CRUISE, mar. law. A voyage or expedition in quest of vessels or fleets of the enemy which may be expected to sail through any particular track of the sea, at a certain season of the year the region in which these cruises are performed is usually termed the rendezvous or cruising latitude.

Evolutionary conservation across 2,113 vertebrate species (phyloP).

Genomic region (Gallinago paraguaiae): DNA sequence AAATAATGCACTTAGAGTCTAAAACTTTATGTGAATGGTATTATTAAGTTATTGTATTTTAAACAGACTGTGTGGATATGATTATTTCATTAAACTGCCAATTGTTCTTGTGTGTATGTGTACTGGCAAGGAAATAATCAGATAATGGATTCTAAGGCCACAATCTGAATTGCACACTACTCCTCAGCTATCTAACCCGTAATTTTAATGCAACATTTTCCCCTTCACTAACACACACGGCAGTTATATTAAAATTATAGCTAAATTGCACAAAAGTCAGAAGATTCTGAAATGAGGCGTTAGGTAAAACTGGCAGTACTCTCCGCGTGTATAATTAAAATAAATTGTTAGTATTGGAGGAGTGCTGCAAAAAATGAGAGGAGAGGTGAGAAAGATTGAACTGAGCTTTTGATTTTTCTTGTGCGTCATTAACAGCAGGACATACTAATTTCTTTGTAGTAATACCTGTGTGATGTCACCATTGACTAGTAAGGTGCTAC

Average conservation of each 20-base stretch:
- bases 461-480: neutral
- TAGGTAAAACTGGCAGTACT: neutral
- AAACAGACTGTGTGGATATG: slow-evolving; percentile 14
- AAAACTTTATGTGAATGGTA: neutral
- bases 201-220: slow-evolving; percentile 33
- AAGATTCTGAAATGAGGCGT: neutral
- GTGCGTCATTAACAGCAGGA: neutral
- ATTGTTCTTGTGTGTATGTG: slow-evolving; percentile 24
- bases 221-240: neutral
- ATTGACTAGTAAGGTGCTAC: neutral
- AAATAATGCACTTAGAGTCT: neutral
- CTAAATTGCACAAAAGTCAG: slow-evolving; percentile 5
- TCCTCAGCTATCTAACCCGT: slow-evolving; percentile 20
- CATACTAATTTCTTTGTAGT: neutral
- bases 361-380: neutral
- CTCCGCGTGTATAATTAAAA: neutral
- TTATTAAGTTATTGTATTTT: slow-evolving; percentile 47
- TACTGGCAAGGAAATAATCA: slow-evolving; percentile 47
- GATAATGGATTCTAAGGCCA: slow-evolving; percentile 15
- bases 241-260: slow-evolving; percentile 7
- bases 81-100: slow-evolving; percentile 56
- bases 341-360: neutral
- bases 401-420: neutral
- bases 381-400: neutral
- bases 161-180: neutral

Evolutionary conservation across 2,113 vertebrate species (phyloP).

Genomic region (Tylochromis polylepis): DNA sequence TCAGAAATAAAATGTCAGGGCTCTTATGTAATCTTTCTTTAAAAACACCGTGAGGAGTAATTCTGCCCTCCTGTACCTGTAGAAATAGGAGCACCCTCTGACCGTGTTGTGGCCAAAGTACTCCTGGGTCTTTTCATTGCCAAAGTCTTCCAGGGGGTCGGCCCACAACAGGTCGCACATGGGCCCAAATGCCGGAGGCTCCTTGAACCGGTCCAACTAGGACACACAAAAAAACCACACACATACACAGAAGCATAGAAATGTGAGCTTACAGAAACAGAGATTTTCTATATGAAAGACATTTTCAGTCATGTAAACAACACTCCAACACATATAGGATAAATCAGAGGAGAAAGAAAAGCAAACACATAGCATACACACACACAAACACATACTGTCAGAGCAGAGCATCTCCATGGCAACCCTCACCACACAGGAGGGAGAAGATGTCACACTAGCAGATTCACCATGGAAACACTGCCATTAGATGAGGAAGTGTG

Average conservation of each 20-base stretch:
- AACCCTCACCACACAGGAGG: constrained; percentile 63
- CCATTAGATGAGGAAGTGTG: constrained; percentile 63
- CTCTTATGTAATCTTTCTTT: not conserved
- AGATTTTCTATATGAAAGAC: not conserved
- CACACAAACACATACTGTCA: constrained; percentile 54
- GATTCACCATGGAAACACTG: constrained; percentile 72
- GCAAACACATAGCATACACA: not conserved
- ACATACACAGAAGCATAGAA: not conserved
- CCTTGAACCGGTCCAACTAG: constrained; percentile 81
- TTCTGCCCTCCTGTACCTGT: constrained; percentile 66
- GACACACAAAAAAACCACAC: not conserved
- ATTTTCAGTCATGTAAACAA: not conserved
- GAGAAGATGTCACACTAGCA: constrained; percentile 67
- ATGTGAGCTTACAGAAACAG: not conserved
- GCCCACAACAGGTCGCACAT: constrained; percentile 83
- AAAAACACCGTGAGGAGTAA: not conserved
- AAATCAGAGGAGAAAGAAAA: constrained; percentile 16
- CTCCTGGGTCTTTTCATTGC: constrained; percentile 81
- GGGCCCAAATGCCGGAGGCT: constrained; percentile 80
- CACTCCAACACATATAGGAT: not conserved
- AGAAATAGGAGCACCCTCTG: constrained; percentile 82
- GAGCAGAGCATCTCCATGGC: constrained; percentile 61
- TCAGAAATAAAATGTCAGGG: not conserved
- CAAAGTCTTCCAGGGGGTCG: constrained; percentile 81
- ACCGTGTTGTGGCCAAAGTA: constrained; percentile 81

2. When the ships employed for this purpose, which are accordingly called cruisers, have arrived at the destined station, they traverse the sea, backwards and forwards, under an easy sail, and within a limited space, conjectured to be in the track of their expected adversaries. Wesk. Ins. h. t.; Lex Merc. Rediv. 271, 284; Dougl. 11. 509; Park. Ins. 58; Marsh. Ins. 196, 199, 520; 2 Gallis. 268.